We have lived in this world where little things are done for love and big things for money. Now we have Wikipedia. Suddenly big things can be done for love.Clay Shirky
I’m now in my 20th year of being a career Internet technologist. And, in the spirit of embracing change, I’m available for hire.
Last week Reddit went dark as mods reacted to the dismissal of a popular admin and a key conduit between mods and Reddit staffers.
Makers don’t only dream, they also learn, discover, invent, fabricate, and — often with great enthusiasm — share not only what they’ve built but what they’ve learned along the way.
Don’t look now but Twitter is having a crisis, struggling to discover its identity. Welcome, Twitter, to Middle School, where you’re not the coolest kid in homeroom anymore.
Your cable company, your phone company and your wireless phone company are arguing that Net Neutrality provisions would impact their investment in new broadband capacity (and investment in their companies on Wall Street, and presumably the American way of life). This argument is false on its face. More, it gets the cause and the effect reversed: it’s not service providers that create the impetus or demand for increased speed or capacity, but innovative new applications that do.
In 1990 I bought a Nintendo Power Glove. I wasn’t exactly Mattel’s target demographic: I was twenty-four years old, and I didn’t have a Nintendo game system. I bought the glove for one reason alone: to hack it, hook it up to a personal computer and control the machine by gesture, alone.
So it turns out that, yes, we are impacted emotionally by the streams of social information we consume. Happy stories make us happy. Sad stories? Spoiler alert: they make us sad. But it’s Facebook’s manipulation of our news feeds that makes us very angry, indeed.
Jeff Bezos this week trumpeted Amazon’s Fire Phone, an all-new smartphone-cum-shopping-appliance species with a fork of Android OS at its core and cameras perched on most every available conceivable surface, most of which unblinkingly observe the user. (Selfie fans take note.)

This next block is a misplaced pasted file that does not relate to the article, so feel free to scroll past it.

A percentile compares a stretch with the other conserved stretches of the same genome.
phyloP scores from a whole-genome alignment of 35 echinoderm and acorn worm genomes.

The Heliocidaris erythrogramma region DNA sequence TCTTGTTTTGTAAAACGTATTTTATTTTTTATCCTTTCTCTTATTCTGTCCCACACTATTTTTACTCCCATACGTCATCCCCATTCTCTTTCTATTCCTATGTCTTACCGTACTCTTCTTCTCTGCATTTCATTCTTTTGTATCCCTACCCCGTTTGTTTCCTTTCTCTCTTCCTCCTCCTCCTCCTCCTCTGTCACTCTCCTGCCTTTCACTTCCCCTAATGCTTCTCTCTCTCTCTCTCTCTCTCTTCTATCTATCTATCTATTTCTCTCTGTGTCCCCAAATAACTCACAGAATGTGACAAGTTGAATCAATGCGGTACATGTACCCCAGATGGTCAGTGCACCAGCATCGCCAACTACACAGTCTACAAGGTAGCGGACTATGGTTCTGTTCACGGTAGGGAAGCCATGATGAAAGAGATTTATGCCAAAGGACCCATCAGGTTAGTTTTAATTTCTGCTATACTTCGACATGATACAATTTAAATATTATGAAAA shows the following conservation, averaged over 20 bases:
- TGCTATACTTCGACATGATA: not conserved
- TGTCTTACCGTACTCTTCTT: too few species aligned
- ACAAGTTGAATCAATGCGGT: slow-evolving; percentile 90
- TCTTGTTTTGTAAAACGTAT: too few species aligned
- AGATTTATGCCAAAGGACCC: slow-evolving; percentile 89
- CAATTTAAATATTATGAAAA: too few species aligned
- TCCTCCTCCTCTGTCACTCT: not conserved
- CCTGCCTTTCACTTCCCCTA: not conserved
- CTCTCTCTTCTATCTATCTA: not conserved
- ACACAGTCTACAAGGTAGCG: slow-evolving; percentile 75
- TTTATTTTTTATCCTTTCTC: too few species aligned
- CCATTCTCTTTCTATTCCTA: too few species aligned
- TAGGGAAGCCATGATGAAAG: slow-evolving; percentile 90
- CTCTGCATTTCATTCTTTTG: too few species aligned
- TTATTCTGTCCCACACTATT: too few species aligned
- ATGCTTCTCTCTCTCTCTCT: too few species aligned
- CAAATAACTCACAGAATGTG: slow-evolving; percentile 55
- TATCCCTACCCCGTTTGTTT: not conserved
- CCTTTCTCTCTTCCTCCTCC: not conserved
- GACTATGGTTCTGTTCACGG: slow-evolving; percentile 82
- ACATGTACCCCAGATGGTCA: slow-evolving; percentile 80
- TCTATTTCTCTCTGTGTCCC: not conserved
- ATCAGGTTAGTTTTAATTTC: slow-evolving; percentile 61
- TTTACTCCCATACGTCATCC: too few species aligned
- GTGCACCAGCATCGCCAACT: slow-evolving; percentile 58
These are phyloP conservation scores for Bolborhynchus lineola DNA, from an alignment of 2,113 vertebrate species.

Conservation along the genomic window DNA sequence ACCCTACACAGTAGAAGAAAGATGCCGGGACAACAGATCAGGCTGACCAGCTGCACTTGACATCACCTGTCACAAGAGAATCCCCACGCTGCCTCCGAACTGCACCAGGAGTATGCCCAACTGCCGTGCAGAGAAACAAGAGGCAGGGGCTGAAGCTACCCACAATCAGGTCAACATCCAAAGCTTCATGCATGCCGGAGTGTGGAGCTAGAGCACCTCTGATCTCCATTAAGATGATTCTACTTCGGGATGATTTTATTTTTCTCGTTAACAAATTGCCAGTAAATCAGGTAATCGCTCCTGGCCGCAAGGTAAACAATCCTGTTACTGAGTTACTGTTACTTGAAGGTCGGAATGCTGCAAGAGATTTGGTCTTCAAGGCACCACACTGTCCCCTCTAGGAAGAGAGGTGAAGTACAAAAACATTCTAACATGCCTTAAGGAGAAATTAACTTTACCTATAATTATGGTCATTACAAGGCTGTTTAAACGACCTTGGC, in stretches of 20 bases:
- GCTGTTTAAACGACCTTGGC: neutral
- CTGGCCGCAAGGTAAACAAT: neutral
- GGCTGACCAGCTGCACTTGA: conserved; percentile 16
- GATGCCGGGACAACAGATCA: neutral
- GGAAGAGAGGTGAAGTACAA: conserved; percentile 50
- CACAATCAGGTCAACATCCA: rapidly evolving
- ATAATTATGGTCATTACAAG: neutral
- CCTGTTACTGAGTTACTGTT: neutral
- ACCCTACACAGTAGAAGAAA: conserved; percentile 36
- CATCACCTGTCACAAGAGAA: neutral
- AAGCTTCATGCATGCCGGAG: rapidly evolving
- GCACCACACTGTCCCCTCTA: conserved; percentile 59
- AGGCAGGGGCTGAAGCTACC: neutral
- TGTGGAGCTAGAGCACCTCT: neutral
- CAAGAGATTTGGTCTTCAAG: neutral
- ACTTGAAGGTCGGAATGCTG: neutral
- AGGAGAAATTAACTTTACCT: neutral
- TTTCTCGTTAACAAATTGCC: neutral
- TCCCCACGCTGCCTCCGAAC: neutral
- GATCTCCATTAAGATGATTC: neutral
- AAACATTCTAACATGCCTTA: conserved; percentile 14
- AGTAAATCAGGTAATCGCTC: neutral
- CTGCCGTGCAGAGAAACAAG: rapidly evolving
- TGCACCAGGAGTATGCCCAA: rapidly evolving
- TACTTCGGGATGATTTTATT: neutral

I was hoping nobody would win PowerBall this week so I could take the $1.2B I was planning to win next week and buy Tumblr, but Yahoo’s Marissa Mayer beat me to it.
So, just what do you do with a gigabit of bandwidth, anyway? Slate technology columnist Farhad Manjoo recently traveled to Kansas City, home of Google’s über-fast fiber optic Internet service — Google Fiber — to get a first hand look.
There’ve been interesting developments since Chief Yahoo Marissa Mayer put the kabosh on work-at-homers in late February. Did I say interesting? I meant disturbing.
“Sprinkling the Internet on a bad business model does not magically make it a good business model. It merely means that the people who are pursuing a bad business model are hoping you are credulous enough to believe that being electronic is space-age zoomy and awesome and there is no possible way this brilliant business plan could ever fail. Or even worse, that they believe that being electronic means all these things, which means they are credulous. Which is not a very good thing to have as the basis of one’s business model.”
— John Scalzi
John Scalzi on e-publishing imprints bamboozling a new crop of fresh-faced and too-trusting authors.
While the remarks of the leaders of IBM, Digital, and Microsoft may have resulted from a lack of vision, or of imagination, or just fundamentally misunderestimating the aspirations of their consumers, the same cannot be said of Time Warner.
There’s nothing struggling Internet portal Yahoo has done in years to rival the reaction to this week’s leaked memo announcing the beginning of the end of tele-working in favor of employees’ “physically being together.”
After years of being among “the world’s best hermit crabs” by repurposing others’ leftover bits of real estate, Google is considering building its own Googleplex “from scratch”.